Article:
Disability Specific Adjustments
Acquired Brain Injury | ADHD | Autism Spectrum Condition | Blind and Vision Impaired | Deaf and Hearing Impaired | Health Conditions | Intellectual Disability | Specific Learning Disability | Mental Health Condition | Multiple Chemical Sensitivity | Physical Disability
The primary responsibility of any post secondary education provider is to provide the best possible academic experience for all students. Students may reach their goals and realise their potential in different ways – and this is true particularly for students with disability. Central to the role of disability practitioner is assisting students and staff understand the implications of disability on study and assessment, and identification of appropriate adjustments.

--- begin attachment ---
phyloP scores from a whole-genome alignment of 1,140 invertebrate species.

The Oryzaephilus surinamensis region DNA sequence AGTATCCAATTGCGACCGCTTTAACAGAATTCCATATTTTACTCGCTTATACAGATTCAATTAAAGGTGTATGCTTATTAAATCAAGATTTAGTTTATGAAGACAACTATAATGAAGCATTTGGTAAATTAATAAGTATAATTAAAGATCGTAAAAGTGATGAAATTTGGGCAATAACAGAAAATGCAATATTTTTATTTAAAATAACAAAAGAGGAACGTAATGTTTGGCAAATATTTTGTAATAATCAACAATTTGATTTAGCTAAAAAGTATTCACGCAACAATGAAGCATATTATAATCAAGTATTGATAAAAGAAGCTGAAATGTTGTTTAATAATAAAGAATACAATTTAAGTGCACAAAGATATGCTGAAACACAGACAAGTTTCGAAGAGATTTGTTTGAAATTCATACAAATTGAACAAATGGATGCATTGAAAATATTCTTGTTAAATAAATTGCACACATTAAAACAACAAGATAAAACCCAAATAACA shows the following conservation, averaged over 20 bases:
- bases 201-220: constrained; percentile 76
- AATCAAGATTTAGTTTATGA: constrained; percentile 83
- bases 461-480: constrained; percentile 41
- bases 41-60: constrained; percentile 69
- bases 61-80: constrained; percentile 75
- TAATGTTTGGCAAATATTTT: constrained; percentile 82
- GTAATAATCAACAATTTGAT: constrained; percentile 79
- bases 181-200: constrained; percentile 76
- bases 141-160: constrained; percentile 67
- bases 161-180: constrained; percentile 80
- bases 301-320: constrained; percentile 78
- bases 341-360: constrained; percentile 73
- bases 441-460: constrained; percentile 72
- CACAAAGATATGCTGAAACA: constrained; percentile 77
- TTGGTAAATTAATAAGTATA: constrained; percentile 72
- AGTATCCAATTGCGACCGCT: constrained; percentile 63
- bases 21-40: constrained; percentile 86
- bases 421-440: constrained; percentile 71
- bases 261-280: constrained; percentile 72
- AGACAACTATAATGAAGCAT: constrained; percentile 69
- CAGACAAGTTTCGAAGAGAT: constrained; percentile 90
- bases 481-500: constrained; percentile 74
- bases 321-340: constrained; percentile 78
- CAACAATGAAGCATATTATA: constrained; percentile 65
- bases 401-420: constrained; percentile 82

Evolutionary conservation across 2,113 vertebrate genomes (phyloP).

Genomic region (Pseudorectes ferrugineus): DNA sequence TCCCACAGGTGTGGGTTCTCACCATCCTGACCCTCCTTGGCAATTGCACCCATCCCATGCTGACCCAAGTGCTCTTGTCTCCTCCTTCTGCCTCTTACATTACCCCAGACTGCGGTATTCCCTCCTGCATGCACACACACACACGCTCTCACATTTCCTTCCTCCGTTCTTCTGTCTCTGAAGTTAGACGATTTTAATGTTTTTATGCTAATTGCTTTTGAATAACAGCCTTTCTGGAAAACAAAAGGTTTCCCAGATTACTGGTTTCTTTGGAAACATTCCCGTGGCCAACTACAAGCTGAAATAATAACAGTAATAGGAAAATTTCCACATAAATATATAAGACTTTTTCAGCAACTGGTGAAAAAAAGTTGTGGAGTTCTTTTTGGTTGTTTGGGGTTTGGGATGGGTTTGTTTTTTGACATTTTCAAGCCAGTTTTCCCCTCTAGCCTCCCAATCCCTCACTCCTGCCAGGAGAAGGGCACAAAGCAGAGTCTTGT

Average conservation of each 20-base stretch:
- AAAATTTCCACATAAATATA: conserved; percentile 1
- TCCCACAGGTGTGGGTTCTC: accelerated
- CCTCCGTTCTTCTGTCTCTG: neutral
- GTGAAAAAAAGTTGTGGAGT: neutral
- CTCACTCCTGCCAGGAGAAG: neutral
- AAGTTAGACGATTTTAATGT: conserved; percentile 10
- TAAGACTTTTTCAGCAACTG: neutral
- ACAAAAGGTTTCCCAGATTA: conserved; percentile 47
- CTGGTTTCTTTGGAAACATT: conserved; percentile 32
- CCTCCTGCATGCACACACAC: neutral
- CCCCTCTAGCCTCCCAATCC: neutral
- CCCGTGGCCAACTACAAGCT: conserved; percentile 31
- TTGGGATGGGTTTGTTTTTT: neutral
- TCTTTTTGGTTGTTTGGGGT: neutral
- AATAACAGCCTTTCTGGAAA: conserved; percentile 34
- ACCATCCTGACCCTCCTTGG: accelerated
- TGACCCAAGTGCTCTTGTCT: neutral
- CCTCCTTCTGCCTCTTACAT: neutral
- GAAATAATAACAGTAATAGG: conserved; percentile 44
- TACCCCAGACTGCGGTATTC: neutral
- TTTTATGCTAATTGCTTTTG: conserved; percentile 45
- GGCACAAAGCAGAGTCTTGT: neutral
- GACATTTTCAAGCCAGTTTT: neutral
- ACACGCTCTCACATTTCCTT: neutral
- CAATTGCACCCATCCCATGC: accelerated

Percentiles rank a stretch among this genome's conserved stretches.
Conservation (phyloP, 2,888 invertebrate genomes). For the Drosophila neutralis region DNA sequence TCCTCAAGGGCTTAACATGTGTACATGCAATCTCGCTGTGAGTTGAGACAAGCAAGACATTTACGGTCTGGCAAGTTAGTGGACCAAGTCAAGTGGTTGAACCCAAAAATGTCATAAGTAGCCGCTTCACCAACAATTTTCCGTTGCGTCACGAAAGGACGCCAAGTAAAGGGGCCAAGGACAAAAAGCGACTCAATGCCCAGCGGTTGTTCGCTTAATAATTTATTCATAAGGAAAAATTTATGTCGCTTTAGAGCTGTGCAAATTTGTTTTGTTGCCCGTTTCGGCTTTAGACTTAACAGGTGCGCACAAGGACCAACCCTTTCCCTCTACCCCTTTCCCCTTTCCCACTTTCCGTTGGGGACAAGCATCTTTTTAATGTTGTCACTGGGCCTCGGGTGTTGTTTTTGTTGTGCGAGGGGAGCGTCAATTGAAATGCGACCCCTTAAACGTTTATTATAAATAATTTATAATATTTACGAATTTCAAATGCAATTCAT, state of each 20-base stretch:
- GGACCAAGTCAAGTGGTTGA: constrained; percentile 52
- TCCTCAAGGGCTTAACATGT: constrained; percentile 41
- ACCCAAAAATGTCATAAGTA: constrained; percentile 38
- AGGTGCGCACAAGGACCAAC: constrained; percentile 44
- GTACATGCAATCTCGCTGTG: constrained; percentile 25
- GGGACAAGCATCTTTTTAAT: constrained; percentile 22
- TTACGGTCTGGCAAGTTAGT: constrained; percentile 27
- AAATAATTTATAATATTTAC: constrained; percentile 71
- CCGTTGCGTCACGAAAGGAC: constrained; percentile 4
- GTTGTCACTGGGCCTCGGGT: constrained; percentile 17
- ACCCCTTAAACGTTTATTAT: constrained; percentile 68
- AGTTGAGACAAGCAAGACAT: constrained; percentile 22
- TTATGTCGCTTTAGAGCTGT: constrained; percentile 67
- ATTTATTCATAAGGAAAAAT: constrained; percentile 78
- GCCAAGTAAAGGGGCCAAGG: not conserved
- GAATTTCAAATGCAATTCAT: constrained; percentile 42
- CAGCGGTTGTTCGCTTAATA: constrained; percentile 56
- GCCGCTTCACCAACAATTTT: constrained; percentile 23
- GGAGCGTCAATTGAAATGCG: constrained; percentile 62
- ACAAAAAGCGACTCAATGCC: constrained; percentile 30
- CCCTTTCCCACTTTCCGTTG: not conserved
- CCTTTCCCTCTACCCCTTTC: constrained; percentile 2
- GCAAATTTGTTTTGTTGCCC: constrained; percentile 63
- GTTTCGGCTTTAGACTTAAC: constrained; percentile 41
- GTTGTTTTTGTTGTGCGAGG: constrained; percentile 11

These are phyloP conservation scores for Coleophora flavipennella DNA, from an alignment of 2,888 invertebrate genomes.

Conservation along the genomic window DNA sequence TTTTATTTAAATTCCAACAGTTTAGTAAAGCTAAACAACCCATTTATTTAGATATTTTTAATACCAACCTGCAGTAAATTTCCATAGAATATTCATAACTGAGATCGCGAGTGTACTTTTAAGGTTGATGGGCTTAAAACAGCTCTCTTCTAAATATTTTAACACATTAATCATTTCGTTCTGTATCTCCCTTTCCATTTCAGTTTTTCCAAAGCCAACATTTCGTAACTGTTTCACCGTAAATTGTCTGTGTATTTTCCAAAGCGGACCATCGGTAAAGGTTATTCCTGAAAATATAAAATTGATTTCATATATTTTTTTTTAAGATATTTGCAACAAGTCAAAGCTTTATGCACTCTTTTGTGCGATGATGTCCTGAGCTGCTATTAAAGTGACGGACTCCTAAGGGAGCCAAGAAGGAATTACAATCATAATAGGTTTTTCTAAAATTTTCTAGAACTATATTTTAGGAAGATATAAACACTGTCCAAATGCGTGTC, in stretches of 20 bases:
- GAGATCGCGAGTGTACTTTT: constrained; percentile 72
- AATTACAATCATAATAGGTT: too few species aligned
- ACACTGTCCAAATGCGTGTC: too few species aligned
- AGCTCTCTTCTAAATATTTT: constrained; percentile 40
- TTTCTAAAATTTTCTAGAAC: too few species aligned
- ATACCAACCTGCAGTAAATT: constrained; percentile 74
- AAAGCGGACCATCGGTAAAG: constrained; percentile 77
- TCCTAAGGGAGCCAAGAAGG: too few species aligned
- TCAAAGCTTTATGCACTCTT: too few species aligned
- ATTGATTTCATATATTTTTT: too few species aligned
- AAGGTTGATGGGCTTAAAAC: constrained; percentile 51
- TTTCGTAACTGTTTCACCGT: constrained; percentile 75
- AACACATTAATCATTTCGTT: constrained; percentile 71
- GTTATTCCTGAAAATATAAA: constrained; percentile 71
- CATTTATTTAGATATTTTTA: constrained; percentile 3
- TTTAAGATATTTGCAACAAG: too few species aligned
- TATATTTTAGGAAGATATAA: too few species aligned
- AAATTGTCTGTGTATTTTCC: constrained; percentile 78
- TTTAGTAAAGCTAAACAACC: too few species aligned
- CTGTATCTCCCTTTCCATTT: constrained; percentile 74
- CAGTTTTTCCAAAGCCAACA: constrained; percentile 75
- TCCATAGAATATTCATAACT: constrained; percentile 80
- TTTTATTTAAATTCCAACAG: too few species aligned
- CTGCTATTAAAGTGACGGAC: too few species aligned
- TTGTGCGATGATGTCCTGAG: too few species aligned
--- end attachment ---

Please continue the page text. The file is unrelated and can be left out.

Determining the reasonableness of appropriate accommodations or adjustments for disability requires careful consideration and care. Given the highly individual nature of disability and the vast range of competencies required in different courses there is no single formula or set of rules to assist in this activity. However, a range of alternative assessment strategies for students with different types of disability have been used very successfully in post secondary education sector in Australia and overseas.
This section provides an overview of some disability and health conditions and outlines the usual impact of the disability on the individual, and suggests some adjustments that can be implemented. It is not a comprehensive list of disability or learning adjustments, but it will be a useful starting point for your work with students and staff. However, remember each person's experience of disability is multidimensional and complex and the guiding principles that underlie these suggestions are that learning adjustments should always:
- be negotiated by the student and staff;
- consider the individual student’s needs;
- maintain the integrity of academic standards; and
- be applied flexibly